Carbon-supported metal nanoparticles have been used for decades as catalysts for the industrial production of chemicals. Yet, little is known about the role the carbon support plays on the performance of these materials. The choice of a support (activated carbon, carbon black, etc.) for a given process remains mostly based on trial and error. However, a recent study published in Nature Communications by researchers at Iowa State University now explains how carbon supports interact with precious metal nanoparticles and alter their electronic nature, thereby their catalytic performance.
“Interfacial charge distributions in carbon-supported palladium catalysts” (DOI: 10.1038/s41467-017-00421-x) is the result of a three-year collaboration between Jean-Philippe Tessonnier, assistant professor of chemical and biological engineering, Ph.D. candidate Radhika Rao, and research teams at the University of Texas at Dallas, University of Florida, University of Strasbourg in France, Technical University of Denmark, and the Fritz Haber Institute of the Max Planck Society in Germany. The research was funded by the National Science Foundation Engineering Research Center for Biorenewable Chemicals (CBiRC).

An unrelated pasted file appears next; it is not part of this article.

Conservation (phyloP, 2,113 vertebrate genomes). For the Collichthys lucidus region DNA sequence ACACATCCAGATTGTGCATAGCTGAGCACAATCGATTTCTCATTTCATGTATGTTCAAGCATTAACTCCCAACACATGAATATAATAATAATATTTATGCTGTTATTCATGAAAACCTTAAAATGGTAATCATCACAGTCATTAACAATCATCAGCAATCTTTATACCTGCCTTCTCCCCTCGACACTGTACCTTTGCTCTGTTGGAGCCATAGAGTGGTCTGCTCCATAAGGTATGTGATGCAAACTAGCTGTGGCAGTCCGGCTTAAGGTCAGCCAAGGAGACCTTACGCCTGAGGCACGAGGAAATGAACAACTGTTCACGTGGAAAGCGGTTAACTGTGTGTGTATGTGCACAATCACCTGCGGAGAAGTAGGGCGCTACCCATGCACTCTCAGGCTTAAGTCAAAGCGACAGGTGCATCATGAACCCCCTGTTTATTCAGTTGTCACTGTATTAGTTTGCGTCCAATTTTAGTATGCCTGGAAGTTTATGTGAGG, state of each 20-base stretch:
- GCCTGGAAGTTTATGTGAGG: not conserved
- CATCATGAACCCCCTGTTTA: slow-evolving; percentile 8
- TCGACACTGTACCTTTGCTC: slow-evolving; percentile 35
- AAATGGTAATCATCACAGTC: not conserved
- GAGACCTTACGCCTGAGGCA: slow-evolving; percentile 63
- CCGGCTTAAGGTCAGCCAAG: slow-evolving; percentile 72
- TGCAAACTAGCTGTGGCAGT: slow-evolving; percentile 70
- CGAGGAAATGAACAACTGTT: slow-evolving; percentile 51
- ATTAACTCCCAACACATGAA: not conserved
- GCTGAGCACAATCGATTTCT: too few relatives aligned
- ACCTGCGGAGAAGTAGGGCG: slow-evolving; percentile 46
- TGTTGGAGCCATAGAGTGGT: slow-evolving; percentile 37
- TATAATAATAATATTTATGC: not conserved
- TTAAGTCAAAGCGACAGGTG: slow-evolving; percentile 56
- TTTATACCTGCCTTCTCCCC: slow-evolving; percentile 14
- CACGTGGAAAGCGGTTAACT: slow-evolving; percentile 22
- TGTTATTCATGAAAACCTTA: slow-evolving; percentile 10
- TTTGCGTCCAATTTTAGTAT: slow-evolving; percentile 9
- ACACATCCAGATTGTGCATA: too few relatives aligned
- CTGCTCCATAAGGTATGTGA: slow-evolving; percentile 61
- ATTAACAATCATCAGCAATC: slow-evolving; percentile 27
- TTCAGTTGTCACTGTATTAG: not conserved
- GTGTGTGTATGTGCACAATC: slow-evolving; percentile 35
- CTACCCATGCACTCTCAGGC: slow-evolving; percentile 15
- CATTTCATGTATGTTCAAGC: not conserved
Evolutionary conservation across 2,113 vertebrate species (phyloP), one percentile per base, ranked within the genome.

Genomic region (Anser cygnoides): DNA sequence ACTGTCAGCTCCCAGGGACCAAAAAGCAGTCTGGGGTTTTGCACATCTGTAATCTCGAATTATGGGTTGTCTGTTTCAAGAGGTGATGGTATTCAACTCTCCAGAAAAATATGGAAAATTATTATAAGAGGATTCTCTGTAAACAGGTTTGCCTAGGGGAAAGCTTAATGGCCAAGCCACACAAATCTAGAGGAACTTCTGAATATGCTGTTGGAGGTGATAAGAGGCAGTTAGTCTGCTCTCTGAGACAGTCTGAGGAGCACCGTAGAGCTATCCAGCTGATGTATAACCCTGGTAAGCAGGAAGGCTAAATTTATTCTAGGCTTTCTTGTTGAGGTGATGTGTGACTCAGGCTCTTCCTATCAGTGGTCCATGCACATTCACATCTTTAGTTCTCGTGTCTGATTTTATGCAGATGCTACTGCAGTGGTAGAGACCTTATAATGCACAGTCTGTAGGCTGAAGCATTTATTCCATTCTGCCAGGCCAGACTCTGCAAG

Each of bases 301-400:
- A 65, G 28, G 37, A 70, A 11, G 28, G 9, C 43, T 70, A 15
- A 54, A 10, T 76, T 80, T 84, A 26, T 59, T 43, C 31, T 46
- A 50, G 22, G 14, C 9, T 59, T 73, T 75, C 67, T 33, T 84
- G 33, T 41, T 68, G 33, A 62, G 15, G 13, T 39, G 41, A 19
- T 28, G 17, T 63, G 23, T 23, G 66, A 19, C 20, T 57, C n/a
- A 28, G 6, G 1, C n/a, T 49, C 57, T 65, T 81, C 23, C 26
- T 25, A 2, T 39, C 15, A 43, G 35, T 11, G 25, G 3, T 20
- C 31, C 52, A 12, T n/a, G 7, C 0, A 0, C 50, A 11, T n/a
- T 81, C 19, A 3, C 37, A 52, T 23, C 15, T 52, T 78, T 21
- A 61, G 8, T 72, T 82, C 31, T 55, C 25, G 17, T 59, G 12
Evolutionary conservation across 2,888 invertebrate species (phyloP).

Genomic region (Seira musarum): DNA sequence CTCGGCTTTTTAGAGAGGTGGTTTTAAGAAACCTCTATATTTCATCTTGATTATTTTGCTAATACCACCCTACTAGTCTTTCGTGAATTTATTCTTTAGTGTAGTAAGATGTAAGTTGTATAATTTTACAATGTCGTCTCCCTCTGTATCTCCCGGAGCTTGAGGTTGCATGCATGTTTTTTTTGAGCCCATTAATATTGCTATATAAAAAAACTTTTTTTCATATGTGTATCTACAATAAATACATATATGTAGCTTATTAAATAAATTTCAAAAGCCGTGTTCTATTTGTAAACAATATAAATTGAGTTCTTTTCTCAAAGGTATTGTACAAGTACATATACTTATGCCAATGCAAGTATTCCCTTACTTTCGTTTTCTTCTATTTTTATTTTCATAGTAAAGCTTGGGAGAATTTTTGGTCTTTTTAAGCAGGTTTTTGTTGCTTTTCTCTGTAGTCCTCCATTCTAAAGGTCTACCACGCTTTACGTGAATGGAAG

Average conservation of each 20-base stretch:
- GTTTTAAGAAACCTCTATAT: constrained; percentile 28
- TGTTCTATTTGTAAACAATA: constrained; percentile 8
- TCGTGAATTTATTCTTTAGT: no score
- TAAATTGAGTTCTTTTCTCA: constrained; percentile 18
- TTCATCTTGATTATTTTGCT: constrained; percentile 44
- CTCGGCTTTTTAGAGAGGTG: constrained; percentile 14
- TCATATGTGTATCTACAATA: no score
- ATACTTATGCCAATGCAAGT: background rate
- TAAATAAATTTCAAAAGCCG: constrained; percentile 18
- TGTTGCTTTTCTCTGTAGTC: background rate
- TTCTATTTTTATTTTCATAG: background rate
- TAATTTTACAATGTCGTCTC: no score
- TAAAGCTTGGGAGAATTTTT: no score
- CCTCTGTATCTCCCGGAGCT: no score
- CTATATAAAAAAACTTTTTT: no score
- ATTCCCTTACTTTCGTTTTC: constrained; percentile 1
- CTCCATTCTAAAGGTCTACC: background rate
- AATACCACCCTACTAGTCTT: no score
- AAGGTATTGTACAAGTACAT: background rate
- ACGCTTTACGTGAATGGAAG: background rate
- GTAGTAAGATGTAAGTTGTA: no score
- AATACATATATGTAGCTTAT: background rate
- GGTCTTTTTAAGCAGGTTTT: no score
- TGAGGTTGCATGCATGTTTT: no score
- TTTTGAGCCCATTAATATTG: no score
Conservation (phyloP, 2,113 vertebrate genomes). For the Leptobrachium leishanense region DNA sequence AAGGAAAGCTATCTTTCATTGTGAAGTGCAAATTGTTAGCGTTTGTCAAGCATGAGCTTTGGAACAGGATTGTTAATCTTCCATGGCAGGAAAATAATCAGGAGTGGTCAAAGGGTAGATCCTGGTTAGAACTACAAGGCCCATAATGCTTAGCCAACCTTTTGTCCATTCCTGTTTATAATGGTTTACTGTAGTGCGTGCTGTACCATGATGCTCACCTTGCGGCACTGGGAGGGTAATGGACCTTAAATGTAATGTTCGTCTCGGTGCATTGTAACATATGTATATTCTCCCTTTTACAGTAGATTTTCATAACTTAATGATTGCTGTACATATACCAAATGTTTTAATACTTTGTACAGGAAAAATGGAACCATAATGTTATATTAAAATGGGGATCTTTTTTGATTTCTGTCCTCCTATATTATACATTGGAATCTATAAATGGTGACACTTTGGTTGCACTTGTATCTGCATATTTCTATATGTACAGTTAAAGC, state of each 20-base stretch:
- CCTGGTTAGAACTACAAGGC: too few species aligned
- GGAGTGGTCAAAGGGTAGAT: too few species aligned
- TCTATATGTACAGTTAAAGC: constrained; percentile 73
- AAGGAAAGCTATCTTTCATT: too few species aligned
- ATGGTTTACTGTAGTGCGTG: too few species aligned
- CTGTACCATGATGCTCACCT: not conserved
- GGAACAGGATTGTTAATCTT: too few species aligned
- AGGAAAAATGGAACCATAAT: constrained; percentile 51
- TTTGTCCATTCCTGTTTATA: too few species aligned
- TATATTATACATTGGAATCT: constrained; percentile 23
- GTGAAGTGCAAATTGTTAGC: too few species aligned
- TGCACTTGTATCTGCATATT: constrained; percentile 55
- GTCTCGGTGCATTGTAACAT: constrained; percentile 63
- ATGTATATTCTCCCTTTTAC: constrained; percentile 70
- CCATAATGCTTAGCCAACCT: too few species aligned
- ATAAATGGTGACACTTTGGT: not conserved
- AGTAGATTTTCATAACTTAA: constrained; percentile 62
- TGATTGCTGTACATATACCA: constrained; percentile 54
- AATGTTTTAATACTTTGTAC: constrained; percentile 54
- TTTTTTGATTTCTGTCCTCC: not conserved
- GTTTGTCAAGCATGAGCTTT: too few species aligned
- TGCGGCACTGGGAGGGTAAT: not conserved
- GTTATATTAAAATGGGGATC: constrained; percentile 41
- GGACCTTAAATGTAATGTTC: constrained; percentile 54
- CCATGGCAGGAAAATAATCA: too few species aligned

“Carbon-supported noble metal catalysts have a broad array of applications and yet little is known about the strategies to rationally design them in order to obtain a target product from the reaction,” said Dr. Tessonnier. “We wanted to lay the foundation for understanding how carbons interact with metal nanoparticle catalysts. The results published in our Nature Communications article are a big step in this direction since they not only highlight the role of carbon supports on the catalyst’s performance, but also provide a simple methodology that can help leverage these properties for designing next-generation catalysts.”
Currently, hundreds of activated carbons and carbon blacks are commercially available. The common approach to designing carbon-supported catalysts consists of selecting a subset of materials based on the carbon manufacturers’ experience, and then testing them.
“This archaic trial and error selection process represents a serious roadblock to the further optimization of important industrial processes such as hydrogenation reactions,” said Tessonnier. “Our work opens new routes for increasing the selectivity of conventional palladium on carbon catalysts, thus decreasing waste. This is particularly important when dealing with renewable molecules obtained from biomass, where we want to selectively convert one chemical bond within a complex multifunctional chemical.”
Palladium on carbon is not only used for hydrogenation reactions, but it is also a common coupling catalyst that plays an important role for the production of pharmaceuticals and fine chemicals. Therefore, Iowa State researchers expect their work to have a broad impact spanning from the production of large volume petrochemicals to renewable chemicals from biomass and cancer therapeutics.